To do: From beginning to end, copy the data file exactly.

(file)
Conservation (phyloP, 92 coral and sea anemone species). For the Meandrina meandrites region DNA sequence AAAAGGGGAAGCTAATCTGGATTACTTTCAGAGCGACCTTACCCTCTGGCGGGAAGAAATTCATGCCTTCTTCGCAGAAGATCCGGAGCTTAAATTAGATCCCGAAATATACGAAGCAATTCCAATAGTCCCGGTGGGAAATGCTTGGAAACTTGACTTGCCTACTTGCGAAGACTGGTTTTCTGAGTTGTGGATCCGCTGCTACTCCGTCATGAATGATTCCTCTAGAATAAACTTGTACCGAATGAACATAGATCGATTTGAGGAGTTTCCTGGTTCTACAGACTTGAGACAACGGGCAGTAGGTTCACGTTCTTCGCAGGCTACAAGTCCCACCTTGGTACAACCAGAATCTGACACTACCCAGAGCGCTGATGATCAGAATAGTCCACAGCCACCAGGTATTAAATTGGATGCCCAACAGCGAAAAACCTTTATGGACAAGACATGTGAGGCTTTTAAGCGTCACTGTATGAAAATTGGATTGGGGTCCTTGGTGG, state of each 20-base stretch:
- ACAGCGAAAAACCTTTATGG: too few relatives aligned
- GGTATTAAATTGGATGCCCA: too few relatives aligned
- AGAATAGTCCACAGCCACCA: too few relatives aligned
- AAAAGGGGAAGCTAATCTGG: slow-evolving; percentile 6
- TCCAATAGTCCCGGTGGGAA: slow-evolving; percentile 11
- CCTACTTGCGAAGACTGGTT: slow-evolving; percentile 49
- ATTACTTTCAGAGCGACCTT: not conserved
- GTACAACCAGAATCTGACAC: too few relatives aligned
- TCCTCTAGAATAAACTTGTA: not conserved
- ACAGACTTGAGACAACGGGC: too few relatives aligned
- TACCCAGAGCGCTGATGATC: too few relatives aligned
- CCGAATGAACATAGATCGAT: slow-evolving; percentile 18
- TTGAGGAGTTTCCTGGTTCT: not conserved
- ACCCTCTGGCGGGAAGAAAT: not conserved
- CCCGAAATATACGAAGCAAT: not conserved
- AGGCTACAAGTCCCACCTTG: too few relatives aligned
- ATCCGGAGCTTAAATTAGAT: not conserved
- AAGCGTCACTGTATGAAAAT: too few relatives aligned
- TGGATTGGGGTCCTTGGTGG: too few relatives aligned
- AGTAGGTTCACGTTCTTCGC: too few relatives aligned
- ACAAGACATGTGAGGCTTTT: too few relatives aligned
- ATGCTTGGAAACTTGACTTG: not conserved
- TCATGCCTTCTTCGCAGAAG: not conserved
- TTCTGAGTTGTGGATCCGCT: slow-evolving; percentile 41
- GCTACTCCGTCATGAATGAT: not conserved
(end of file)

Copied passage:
Conservation (phyloP, 92 coral and sea anemone species). For the Meandrina meandrites region DNA sequence AAAAGGGGAAGCTAATCTGGATTACTTTCAGAGCGACCTTACCCTCTGGCGGGAAGAAATTCATGCCTTCTTCGCAGAAGATCCGGAGCTTAAATTAGATCCCGAAATATACGAAGCAATTCCAATAGTCCCGGTGGGAAATGCTTGGAAACTTGACTTGCCTACTTGCGAAGACTGGTTTTCTGAGTTGTGGATCCGCTGCTACTCCGTCATGAATGATTCCTCTAGAATAAACTTGTACCGAATGAACATAGATCGATTTGAGGAGTTTCCTGGTTCTACAGACTTGAGACAACGGGCAGTAGGTTCACGTTCTTCGCAGGCTACAAGTCCCACCTTGGTACAACCAGAATCTGACACTACCCAGAGCGCTGATGATCAGAATAGTCCACAGCCACCAGGTATTAAATTGGATGCCCAACAGCGAAAAACCTTTATGGACAAGACATGTGAGGCTTTTAAGCGTCACTGTATGAAAATTGGATTGGGGTCCTTGGTGG, state of each 20-base stretch:
- ACAGCGAAAAACCTTTATGG: too few relatives aligned
- GGTATTAAATTGGATGCCCA: too few relatives aligned
- AGAATAGTCCACAGCCACCA: too few relatives aligned
- AAAAGGGGAAGCTAATCTGG: slow-evolving; percentile 6
- TCCAATAGTCCCGGTGGGAA: slow-evolving; percentile 11
- CCTACTTGCGAAGACTGGTT: slow-evolving; percentile 49
- ATTACTTTCAGAGCGACCTT: not conserved
- GTACAACCAGAATCTGACAC: too few relatives aligned
- TCCTCTAGAATAAACTTGTA: not conserved
- ACAGACTTGAGACAACGGGC: too few relatives aligned
- TACCCAGAGCGCTGATGATC: too few relatives aligned
- CCGAATGAACATAGATCGAT: slow-evolving; percentile 18
- TTGAGGAGTTTCCTGGTTCT: not conserved
- ACCCTCTGGCGGGAAGAAAT: not conserved
- CCCGAAATATACGAAGCAAT: not conserved
- AGGCTACAAGTCCCACCTTG: too few relatives aligned
- ATCCGGAGCTTAAATTAGAT: not conserved
- AAGCGTCACTGTATGAAAAT: too few relatives aligned
- TGGATTGGGGTCCTTGGTGG: too few relatives aligned
- AGTAGGTTCACGTTCTTCGC: too few relatives aligned
- ACAAGACATGTGAGGCTTTT: too few relatives aligned
- ATGCTTGGAAACTTGACTTG: not conserved
- TCATGCCTTCTTCGCAGAAG: not conserved
- TTCTGAGTTGTGGATCCGCT: slow-evolving; percentile 41
- GCTACTCCGTCATGAATGAT: not conserved